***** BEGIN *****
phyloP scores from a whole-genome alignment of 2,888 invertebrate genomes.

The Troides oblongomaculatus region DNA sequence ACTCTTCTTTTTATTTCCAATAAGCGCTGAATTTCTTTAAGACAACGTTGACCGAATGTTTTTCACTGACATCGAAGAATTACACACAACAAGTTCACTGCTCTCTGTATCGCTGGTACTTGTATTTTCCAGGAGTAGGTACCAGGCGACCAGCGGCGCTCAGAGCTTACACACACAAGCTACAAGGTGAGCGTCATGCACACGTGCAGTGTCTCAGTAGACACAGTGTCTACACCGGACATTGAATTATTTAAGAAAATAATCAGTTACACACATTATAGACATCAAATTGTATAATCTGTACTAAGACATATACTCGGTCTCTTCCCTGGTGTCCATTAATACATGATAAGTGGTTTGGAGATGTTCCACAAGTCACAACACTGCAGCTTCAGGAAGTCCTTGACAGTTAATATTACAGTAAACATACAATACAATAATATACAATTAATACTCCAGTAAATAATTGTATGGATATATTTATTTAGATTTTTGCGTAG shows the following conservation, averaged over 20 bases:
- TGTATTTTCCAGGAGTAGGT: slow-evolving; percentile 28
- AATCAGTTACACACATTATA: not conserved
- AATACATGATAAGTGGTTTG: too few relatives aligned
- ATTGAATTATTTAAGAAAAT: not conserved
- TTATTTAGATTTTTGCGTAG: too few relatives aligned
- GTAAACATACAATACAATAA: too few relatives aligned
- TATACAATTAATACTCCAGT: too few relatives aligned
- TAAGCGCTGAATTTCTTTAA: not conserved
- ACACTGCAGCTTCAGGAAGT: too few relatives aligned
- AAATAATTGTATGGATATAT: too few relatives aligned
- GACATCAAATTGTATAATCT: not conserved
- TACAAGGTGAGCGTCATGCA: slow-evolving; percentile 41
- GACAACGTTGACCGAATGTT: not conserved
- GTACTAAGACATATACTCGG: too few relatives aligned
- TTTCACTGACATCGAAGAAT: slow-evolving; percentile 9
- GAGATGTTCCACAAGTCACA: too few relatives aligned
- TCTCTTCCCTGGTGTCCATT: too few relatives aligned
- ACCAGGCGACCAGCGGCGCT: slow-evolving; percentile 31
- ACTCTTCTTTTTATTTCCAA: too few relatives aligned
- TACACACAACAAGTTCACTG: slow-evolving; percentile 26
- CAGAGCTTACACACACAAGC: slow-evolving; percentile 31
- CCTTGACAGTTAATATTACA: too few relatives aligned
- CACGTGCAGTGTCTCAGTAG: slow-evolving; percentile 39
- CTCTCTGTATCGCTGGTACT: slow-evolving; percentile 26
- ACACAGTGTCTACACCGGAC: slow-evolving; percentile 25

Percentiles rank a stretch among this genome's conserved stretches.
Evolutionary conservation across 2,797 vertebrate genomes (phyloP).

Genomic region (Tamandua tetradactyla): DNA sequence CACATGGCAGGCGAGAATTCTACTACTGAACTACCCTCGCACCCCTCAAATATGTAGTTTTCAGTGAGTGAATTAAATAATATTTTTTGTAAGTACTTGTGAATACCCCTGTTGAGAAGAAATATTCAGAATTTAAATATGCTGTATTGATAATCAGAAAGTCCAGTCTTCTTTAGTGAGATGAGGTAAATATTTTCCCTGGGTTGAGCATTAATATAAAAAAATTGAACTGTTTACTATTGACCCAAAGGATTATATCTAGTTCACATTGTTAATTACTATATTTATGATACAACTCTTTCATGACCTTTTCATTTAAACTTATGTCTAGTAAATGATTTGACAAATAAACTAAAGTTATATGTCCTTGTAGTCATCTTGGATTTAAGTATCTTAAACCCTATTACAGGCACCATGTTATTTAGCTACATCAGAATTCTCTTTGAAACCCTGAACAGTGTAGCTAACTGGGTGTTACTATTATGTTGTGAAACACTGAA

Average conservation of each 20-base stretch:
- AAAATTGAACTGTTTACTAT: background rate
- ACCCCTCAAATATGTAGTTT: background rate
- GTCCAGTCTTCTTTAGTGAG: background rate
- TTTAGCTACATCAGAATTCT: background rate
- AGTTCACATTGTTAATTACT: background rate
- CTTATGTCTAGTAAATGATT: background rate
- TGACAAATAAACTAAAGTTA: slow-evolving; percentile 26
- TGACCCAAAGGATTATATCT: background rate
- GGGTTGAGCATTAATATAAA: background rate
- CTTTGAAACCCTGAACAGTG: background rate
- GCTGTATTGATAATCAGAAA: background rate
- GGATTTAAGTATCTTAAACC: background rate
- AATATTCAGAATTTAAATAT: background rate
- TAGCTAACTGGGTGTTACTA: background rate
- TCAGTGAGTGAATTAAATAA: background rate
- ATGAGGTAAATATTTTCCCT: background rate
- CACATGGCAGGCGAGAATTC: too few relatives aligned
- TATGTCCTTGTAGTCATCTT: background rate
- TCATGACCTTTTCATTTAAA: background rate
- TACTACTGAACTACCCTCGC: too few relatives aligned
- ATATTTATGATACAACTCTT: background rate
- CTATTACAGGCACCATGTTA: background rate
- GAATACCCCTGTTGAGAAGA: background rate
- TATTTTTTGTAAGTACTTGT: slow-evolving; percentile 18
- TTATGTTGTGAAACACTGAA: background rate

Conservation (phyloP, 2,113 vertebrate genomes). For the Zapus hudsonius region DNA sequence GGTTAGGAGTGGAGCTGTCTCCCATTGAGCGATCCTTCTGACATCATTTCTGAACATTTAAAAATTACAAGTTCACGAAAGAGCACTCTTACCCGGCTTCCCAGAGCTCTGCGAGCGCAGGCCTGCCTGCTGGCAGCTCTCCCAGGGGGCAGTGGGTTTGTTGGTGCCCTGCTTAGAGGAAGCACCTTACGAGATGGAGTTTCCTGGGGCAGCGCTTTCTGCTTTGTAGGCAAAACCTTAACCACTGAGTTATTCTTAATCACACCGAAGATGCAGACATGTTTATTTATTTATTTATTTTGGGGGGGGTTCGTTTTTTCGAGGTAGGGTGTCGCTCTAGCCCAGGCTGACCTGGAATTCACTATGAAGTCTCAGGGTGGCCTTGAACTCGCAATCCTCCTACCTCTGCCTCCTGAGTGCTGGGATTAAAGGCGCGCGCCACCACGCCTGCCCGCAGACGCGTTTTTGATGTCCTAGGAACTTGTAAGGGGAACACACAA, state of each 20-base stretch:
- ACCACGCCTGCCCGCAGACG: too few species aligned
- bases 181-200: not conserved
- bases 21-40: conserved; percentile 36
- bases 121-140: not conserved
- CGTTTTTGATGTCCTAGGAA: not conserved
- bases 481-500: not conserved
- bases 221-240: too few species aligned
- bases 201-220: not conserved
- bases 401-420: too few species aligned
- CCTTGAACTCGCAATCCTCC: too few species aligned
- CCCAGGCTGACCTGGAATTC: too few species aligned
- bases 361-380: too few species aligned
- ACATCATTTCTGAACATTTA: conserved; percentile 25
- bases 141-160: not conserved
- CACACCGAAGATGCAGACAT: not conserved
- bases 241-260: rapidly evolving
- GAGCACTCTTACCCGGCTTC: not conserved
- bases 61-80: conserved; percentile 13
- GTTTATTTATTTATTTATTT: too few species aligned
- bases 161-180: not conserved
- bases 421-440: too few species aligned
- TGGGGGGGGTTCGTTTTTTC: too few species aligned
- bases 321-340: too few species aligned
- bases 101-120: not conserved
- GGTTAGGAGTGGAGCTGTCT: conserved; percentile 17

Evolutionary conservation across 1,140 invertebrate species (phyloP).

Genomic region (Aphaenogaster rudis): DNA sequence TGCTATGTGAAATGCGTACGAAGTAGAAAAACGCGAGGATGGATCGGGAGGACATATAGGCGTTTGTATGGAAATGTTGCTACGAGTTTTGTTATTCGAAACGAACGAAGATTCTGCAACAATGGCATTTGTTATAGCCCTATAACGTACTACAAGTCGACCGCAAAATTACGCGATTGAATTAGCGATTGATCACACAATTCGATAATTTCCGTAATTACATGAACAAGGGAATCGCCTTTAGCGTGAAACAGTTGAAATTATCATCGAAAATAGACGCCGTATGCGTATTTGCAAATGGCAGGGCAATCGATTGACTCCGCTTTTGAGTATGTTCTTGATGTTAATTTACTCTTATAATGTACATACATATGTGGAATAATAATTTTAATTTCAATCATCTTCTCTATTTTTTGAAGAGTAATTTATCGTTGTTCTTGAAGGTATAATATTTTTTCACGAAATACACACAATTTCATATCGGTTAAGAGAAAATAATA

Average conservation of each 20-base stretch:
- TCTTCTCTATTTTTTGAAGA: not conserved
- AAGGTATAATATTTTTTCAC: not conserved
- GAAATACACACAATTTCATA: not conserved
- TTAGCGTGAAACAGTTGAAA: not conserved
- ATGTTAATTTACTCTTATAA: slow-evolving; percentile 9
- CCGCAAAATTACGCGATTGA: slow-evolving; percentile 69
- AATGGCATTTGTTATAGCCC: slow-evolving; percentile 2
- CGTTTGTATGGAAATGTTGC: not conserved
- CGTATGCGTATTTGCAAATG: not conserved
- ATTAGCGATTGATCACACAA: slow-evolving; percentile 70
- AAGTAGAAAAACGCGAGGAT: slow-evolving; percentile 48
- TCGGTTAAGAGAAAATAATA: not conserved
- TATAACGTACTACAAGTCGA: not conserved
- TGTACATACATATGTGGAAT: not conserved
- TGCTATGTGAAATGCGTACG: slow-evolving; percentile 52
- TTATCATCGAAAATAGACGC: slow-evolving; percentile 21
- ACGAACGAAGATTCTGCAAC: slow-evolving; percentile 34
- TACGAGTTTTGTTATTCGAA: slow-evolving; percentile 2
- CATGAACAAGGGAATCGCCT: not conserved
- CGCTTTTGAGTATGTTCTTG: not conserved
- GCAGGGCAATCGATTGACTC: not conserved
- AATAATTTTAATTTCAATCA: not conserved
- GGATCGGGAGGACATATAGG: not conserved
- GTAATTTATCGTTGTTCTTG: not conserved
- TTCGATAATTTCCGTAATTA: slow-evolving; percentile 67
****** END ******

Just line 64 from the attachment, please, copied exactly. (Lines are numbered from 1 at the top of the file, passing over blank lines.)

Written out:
- bases 221-240: too few species aligned